Sportrock staff claim that it’s the first time any president has ever visited a climbing gym, and that it has shined a spotlight on their 35,000 square-foot operation. On a recent weekday evening, every parking spot was taken outside their location at 5308 Eisenhower Avenue. Inside the massive gym, masked and unmasked climbers hung out, lifted weights, belayed, and worked their ways to the top of the tallest climbing walls in the Mid-Atlantic.
“I think what the President did was put Sportrock in the public consciousness for people who had never heard of climbing before,” Sportrock’s marketing manager Jeff Shor told ALXnow. “It’s definitely elevated our spotlight.”
Biden visited the gym to celebrate the lifting of COVID-19 regulations across Virginia, although some measures are still in place at both the Alexandria and Sterling locations. All climbers are currently required to wear face masks on Mondays after noon, and on weekends in the morning.
It’s a far cry from where the gym had come from at this point last year, having recently reopened to dramatically reduced capacity after a three-month shutdown. SportRock, which offers private instruction and a number of fitness classes, was also forced to switch in-person practices to a virtual format.
The eased restrictions are a welcome relief for 16-year-old Abigail Humber. The Arlington resident has been climbing at the gym since she was eight years old, and works with Taylor Reed, the director of the Sportrock Performance Institute, which is a 9,000 square-foot climbing facility connected to the main gym.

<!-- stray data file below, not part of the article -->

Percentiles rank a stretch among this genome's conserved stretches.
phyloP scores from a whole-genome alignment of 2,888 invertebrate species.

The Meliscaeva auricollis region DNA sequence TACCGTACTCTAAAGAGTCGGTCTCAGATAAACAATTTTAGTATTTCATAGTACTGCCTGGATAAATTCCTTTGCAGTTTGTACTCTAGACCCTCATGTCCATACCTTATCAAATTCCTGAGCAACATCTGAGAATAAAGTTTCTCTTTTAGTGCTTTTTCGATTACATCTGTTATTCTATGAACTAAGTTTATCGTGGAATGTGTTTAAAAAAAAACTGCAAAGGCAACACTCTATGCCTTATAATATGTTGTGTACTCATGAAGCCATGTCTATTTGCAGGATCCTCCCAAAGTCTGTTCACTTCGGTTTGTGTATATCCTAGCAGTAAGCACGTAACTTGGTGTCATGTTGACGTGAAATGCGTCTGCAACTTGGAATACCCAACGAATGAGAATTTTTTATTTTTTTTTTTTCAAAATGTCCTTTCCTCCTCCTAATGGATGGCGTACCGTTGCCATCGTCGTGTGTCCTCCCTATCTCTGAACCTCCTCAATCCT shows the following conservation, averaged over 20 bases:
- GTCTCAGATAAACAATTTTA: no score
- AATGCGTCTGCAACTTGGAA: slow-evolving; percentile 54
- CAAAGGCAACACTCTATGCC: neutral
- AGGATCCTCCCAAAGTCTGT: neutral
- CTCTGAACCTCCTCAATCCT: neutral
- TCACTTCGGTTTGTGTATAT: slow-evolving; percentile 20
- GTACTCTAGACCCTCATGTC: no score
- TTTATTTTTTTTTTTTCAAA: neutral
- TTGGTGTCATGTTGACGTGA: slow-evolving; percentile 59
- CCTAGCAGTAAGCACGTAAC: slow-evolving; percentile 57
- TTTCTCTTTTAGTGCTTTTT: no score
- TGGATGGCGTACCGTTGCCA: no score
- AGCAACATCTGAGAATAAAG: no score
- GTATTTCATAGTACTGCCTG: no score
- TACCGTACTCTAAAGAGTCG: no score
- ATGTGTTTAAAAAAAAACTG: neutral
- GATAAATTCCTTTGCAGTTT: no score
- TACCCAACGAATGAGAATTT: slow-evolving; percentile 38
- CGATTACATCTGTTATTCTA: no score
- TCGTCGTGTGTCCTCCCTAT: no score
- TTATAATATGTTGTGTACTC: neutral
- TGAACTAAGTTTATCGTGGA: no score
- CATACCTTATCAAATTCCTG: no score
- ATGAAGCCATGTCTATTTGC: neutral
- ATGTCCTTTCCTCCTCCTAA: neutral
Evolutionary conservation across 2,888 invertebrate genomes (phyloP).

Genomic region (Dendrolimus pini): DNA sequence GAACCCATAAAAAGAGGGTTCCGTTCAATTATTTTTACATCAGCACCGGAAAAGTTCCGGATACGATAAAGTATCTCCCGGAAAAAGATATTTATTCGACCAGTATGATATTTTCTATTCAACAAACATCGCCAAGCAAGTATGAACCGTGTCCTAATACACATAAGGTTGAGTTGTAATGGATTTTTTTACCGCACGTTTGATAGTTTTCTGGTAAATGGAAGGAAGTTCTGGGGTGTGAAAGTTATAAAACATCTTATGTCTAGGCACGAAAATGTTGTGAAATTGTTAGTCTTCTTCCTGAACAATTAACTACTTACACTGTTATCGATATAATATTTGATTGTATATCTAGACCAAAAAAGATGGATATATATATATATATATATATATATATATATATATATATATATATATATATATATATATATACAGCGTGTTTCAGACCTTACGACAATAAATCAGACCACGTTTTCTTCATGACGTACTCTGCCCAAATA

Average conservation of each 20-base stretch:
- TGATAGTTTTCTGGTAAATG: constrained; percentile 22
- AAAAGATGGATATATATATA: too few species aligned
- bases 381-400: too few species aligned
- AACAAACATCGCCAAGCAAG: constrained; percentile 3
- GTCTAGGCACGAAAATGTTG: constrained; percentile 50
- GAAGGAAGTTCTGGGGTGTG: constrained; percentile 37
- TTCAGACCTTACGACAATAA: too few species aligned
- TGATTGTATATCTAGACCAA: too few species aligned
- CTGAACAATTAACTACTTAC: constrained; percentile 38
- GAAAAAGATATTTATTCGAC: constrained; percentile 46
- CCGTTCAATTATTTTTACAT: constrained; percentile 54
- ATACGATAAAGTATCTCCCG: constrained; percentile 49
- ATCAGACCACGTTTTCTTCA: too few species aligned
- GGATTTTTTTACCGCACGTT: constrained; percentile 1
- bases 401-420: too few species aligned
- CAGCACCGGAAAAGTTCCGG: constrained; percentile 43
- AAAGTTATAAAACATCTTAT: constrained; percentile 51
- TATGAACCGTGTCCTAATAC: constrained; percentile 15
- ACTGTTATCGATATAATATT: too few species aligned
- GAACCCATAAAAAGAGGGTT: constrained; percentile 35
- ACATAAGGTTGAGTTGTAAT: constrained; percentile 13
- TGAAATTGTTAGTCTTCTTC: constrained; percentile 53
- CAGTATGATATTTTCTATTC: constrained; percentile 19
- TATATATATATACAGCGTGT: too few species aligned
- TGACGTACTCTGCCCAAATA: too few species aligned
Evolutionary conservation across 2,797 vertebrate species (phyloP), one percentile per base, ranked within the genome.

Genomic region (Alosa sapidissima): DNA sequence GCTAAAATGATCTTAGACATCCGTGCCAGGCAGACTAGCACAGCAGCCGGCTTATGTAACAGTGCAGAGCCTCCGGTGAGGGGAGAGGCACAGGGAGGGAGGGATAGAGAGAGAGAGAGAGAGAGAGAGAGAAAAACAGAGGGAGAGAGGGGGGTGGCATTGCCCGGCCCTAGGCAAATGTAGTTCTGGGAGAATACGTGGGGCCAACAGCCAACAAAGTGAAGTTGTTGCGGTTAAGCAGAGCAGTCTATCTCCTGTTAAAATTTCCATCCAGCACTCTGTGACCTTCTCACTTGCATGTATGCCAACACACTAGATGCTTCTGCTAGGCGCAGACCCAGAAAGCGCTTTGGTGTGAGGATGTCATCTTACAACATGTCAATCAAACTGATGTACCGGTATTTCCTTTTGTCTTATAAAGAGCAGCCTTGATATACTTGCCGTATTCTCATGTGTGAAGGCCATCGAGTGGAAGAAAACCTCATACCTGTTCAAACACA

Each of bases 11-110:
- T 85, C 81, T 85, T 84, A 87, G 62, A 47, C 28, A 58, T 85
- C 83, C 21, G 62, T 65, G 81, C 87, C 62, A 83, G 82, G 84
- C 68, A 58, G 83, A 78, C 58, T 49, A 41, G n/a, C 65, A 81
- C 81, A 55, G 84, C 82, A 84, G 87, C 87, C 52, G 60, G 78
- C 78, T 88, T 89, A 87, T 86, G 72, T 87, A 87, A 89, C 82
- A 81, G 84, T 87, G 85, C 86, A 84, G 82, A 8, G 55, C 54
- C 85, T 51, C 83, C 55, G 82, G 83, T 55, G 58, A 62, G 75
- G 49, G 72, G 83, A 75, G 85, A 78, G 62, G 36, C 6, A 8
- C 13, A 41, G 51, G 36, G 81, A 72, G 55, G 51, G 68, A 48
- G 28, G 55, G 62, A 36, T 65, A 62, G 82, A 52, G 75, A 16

“I come here pretty much every day for training,” Humber said. “I am, homeschooled and I spend all of my time climbing. And so yes, I am the ultimate climbing nerd, especially combined with Taylor, who’s also a huge climbing nerd. We geek out together in the gym all the time about rock climbing, and it’s honestly the best. I just want to keep doing this for as long as I can, and if that means being a professional climber, then that’s what I want to do, because climbing is what I love, and climbing is what keeps me wanting to get up every morning.”
Some of Reed’s students regularly commute to the gym from North Carolina, like 19-year-old Charlie Osborne and 13-year-old Tessa Huang.
Osborne is a USA Climbing competitive climber in bouldering and lead climbing. He’s been climbing for 13 years, and has Olympic aspirations, and says he trains in Alexandria specifically because of Reed.
“He’s very technically focused, when it comes to climbing so he helps me realize all my weaknesses and strengths and how I can better myself in those certain areas to apply it to the wall,” Osborne said. “Before I usually started training with him, I was super strength focused, and I’d have all this all these abilities, but I didn’t know how to use them properly.”
Reed said that climbing boosts self esteem, and that the gym is full of athletes of all ages intent of solving puzzles with their bodies.
“These kids are kind of insane when it comes to how climbing has consumed them,” Reed said. “But you get this this interesting dynamic between youth and adults in the climbing gym where they’re all planning on the same problems and trying to share information about getting to the top of the wall. And that’s the element that allows for an inspiring community.”
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